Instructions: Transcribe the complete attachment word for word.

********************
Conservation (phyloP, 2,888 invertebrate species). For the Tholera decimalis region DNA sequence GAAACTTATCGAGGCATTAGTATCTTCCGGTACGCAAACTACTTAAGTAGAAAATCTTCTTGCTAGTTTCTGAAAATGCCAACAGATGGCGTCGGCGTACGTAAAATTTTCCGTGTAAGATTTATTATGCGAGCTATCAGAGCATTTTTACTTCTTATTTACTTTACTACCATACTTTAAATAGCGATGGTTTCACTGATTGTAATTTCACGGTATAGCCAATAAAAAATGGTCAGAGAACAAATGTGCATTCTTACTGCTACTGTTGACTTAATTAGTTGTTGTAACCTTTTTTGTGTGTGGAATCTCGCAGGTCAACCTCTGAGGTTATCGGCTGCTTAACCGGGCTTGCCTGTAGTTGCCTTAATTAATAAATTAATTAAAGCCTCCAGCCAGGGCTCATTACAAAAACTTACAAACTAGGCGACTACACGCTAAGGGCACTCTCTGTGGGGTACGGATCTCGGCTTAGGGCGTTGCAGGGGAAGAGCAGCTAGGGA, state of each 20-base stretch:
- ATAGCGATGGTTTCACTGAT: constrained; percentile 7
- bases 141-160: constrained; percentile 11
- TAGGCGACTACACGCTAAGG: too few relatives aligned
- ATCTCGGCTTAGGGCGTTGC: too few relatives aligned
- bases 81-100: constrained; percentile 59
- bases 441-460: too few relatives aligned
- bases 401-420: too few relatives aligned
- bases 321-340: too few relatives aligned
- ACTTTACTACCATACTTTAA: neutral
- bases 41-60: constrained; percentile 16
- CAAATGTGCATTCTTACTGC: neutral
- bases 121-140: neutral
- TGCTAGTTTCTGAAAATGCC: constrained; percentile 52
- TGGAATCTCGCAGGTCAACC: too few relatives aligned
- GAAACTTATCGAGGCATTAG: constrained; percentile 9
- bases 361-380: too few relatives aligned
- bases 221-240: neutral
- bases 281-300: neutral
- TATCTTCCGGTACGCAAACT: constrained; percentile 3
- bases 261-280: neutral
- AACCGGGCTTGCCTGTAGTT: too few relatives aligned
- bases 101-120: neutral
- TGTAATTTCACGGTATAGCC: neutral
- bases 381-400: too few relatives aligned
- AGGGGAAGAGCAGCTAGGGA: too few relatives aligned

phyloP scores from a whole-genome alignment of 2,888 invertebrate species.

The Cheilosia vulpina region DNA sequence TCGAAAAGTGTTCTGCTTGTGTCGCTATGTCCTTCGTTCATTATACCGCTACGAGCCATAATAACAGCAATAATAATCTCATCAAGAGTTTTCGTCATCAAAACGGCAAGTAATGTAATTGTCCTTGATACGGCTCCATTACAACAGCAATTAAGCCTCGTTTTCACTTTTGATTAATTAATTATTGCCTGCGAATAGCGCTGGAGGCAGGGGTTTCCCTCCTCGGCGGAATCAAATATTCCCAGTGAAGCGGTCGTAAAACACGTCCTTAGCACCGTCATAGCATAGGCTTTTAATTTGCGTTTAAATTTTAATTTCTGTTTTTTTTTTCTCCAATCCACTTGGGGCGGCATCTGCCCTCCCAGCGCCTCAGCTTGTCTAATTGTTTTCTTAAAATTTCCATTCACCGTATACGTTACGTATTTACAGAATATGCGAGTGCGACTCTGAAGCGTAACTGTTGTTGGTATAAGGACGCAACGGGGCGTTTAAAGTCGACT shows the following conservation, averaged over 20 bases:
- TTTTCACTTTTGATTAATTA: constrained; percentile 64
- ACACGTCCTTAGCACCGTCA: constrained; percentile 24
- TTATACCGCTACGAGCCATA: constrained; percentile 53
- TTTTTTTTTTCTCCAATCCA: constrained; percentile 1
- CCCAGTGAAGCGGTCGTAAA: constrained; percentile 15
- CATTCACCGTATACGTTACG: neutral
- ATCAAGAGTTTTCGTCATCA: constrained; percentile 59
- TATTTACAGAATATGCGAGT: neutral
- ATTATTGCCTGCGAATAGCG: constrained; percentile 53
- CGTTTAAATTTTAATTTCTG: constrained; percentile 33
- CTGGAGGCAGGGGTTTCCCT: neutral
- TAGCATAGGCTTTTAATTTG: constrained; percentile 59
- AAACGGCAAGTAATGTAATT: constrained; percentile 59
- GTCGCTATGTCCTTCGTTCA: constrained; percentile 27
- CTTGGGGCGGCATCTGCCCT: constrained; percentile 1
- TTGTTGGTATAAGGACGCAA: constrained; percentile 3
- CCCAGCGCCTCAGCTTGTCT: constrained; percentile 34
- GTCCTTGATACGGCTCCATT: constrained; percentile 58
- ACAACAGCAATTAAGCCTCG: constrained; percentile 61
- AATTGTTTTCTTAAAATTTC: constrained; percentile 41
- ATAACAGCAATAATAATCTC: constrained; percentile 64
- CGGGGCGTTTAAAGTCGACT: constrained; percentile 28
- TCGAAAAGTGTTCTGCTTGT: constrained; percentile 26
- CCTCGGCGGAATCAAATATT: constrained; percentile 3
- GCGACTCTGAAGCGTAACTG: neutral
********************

Conservation (phyloP, 2,888 invertebrate species). For the Tholera decimalis region DNA sequence GAAACTTATCGAGGCATTAGTATCTTCCGGTACGCAAACTACTTAAGTAGAAAATCTTCTTGCTAGTTTCTGAAAATGCCAACAGATGGCGTCGGCGTACGTAAAATTTTCCGTGTAAGATTTATTATGCGAGCTATCAGAGCATTTTTACTTCTTATTTACTTTACTACCATACTTTAAATAGCGATGGTTTCACTGATTGTAATTTCACGGTATAGCCAATAAAAAATGGTCAGAGAACAAATGTGCATTCTTACTGCTACTGTTGACTTAATTAGTTGTTGTAACCTTTTTTGTGTGTGGAATCTCGCAGGTCAACCTCTGAGGTTATCGGCTGCTTAACCGGGCTTGCCTGTAGTTGCCTTAATTAATAAATTAATTAAAGCCTCCAGCCAGGGCTCATTACAAAAACTTACAAACTAGGCGACTACACGCTAAGGGCACTCTCTGTGGGGTACGGATCTCGGCTTAGGGCGTTGCAGGGGAAGAGCAGCTAGGGA, state of each 20-base stretch:
- ATAGCGATGGTTTCACTGAT: constrained; percentile 7
- bases 141-160: constrained; percentile 11
- TAGGCGACTACACGCTAAGG: too few relatives aligned
- ATCTCGGCTTAGGGCGTTGC: too few relatives aligned
- bases 81-100: constrained; percentile 59
- bases 441-460: too few relatives aligned
- bases 401-420: too few relatives aligned
- bases 321-340: too few relatives aligned
- ACTTTACTACCATACTTTAA: neutral
- bases 41-60: constrained; percentile 16
- CAAATGTGCATTCTTACTGC: neutral
- bases 121-140: neutral
- TGCTAGTTTCTGAAAATGCC: constrained; percentile 52
- TGGAATCTCGCAGGTCAACC: too few relatives aligned
- GAAACTTATCGAGGCATTAG: constrained; percentile 9
- bases 361-380: too few relatives aligned
- bases 221-240: neutral
- bases 281-300: neutral
- TATCTTCCGGTACGCAAACT: constrained; percentile 3
- bases 261-280: neutral
- AACCGGGCTTGCCTGTAGTT: too few relatives aligned
- bases 101-120: neutral
- TGTAATTTCACGGTATAGCC: neutral
- bases 381-400: too few relatives aligned
- AGGGGAAGAGCAGCTAGGGA: too few relatives aligned

phyloP scores from a whole-genome alignment of 2,888 invertebrate species.

The Cheilosia vulpina region DNA sequence TCGAAAAGTGTTCTGCTTGTGTCGCTATGTCCTTCGTTCATTATACCGCTACGAGCCATAATAACAGCAATAATAATCTCATCAAGAGTTTTCGTCATCAAAACGGCAAGTAATGTAATTGTCCTTGATACGGCTCCATTACAACAGCAATTAAGCCTCGTTTTCACTTTTGATTAATTAATTATTGCCTGCGAATAGCGCTGGAGGCAGGGGTTTCCCTCCTCGGCGGAATCAAATATTCCCAGTGAAGCGGTCGTAAAACACGTCCTTAGCACCGTCATAGCATAGGCTTTTAATTTGCGTTTAAATTTTAATTTCTGTTTTTTTTTTCTCCAATCCACTTGGGGCGGCATCTGCCCTCCCAGCGCCTCAGCTTGTCTAATTGTTTTCTTAAAATTTCCATTCACCGTATACGTTACGTATTTACAGAATATGCGAGTGCGACTCTGAAGCGTAACTGTTGTTGGTATAAGGACGCAACGGGGCGTTTAAAGTCGACT shows the following conservation, averaged over 20 bases:
- TTTTCACTTTTGATTAATTA: constrained; percentile 64
- ACACGTCCTTAGCACCGTCA: constrained; percentile 24
- TTATACCGCTACGAGCCATA: constrained; percentile 53
- TTTTTTTTTTCTCCAATCCA: constrained; percentile 1
- CCCAGTGAAGCGGTCGTAAA: constrained; percentile 15
- CATTCACCGTATACGTTACG: neutral
- ATCAAGAGTTTTCGTCATCA: constrained; percentile 59
- TATTTACAGAATATGCGAGT: neutral
- ATTATTGCCTGCGAATAGCG: constrained; percentile 53
- CGTTTAAATTTTAATTTCTG: constrained; percentile 33
- CTGGAGGCAGGGGTTTCCCT: neutral
- TAGCATAGGCTTTTAATTTG: constrained; percentile 59
- AAACGGCAAGTAATGTAATT: constrained; percentile 59
- GTCGCTATGTCCTTCGTTCA: constrained; percentile 27
- CTTGGGGCGGCATCTGCCCT: constrained; percentile 1
- TTGTTGGTATAAGGACGCAA: constrained; percentile 3
- CCCAGCGCCTCAGCTTGTCT: constrained; percentile 34
- GTCCTTGATACGGCTCCATT: constrained; percentile 58
- ACAACAGCAATTAAGCCTCG: constrained; percentile 61
- AATTGTTTTCTTAAAATTTC: constrained; percentile 41
- ATAACAGCAATAATAATCTC: constrained; percentile 64
- CGGGGCGTTTAAAGTCGACT: constrained; percentile 28
- TCGAAAAGTGTTCTGCTTGT: constrained; percentile 26
- CCTCGGCGGAATCAAATATT: constrained; percentile 3
- GCGACTCTGAAGCGTAACTG: neutral